This is all true of immigration in a liberal society, but what about immigration in our current interventionist society? For example, what about immigration that’s “subsidised” by government? Surely this has nothing to do with entrepreneurs and workers contracting on free labor markets. How then can we expect markets to cope with the task of sorting productive, peaceful immigrants from unproductive or violent ones? Don’t we need government to do this for us?
Let’s return to economic calculation. Even assuming there are no ethical problems with expanding the state’s power to regulate movement, we have good economic reasons to believe that it can’t accomplish its objectives. The reason is that government cannot imitate the market, and it can’t discover the “correct” quantity or quality of immigrants just as it can’t discover the correct quantity or quality of shoes to produce. Without entrepreneurs risking their own necks, and without a price system to guide its decisions, government can only make arbitrary choices about immigration.
In contrast, labor markets constantly test entrepreneurs’ judgments about which immigrants will participate peacefully in society. If entrepreneurs get it wrong and sponsor lazy or violent immigrants, they pay the price, just as they go bankrupt if they sell defective or dangerous products. This kind of trial and error is the only way to determine which immigrants will contribute to society. Yet government pays no penalty for getting it wrong or even for letting criminals run loose. In fact, it can even benefit from these events, and by promoting fear and hysteria among the population, which it can then use to acquire even more power (see “terrorism”).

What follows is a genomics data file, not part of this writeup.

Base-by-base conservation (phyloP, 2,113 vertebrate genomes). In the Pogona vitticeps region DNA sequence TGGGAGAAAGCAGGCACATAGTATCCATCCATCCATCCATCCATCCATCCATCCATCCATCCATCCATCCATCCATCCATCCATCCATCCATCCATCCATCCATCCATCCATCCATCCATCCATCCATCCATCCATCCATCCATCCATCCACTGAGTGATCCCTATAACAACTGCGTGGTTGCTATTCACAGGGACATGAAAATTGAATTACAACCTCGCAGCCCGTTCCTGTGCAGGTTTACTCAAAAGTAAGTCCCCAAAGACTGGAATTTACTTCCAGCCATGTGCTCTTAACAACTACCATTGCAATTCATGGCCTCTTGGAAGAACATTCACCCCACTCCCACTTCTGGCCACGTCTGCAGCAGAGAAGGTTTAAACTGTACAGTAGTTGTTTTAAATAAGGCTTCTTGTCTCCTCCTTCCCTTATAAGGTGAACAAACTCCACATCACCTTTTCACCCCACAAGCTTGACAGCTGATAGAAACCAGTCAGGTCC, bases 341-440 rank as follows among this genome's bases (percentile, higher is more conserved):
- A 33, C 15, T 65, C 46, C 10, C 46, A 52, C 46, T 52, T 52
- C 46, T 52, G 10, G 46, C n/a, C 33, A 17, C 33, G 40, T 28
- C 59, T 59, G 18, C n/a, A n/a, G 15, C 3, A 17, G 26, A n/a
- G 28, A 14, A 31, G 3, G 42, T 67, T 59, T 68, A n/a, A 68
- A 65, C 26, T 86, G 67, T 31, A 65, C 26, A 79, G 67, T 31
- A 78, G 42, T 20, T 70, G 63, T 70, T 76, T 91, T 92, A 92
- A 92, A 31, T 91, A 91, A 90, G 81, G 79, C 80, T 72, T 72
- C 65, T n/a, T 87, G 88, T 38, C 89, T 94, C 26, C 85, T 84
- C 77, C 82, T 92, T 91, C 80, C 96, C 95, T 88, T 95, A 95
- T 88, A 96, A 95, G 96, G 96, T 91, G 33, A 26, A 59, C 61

Entrepreneurs have every incentive to get it right. Governments don’t, and in fact, they face many bad incentives. For example, governments are often hostage to labor unions, who are among the biggest opponents of immigration, which they realize threatens the artificially high wages of their members. To placate the unions, governments cause further “unseen” harm by not letting in “good” immigrants. Competitive entrepreneurs would be incentivised to make sure such immigrants were not overlooked.
So while it’s true that immigration is subsidised by certain public benefits programs, does that mean government should be given the right to regulate immigration? The production of corn is also heavily subsidised. Is it reasonable to argue that government should regulate production until the subsidies can be removed? Should it decide how corn should be produced, and in what quantities and qualities, and at what prices? Economists argue that doing so simply multiplies the problems involved. Instead, the only real solution is to abolish the subsidies as quickly as possible.
But what should be done until then? How can entrepreneurs be expected to get things right when they inhabit an interventionist market? The answer is: the same way they always do. That is, they make do with what they have. Even stifled by regulations and the monopoly privileges of competitors, entrepreneurs find a way. For example, despite heavy resistance from taxi cartels, ridesharing companies have reshaped the taxi market. More broadly, consider the following: defenders of free markets give entrepreneurs their full confidence in virtually every area of society, sometimes including even the production of law and order. Even under the present system of interventionism, entrepreneurs constantly find creative solutions to social problems. So why not immigration, which requires them to make the same kinds of decisions they already do? That’s the brilliance of markets: they take seemingly insurmountable social problems, and turn them into a complex series of mutually beneficial exchanges.
This article first appeared at Mises.org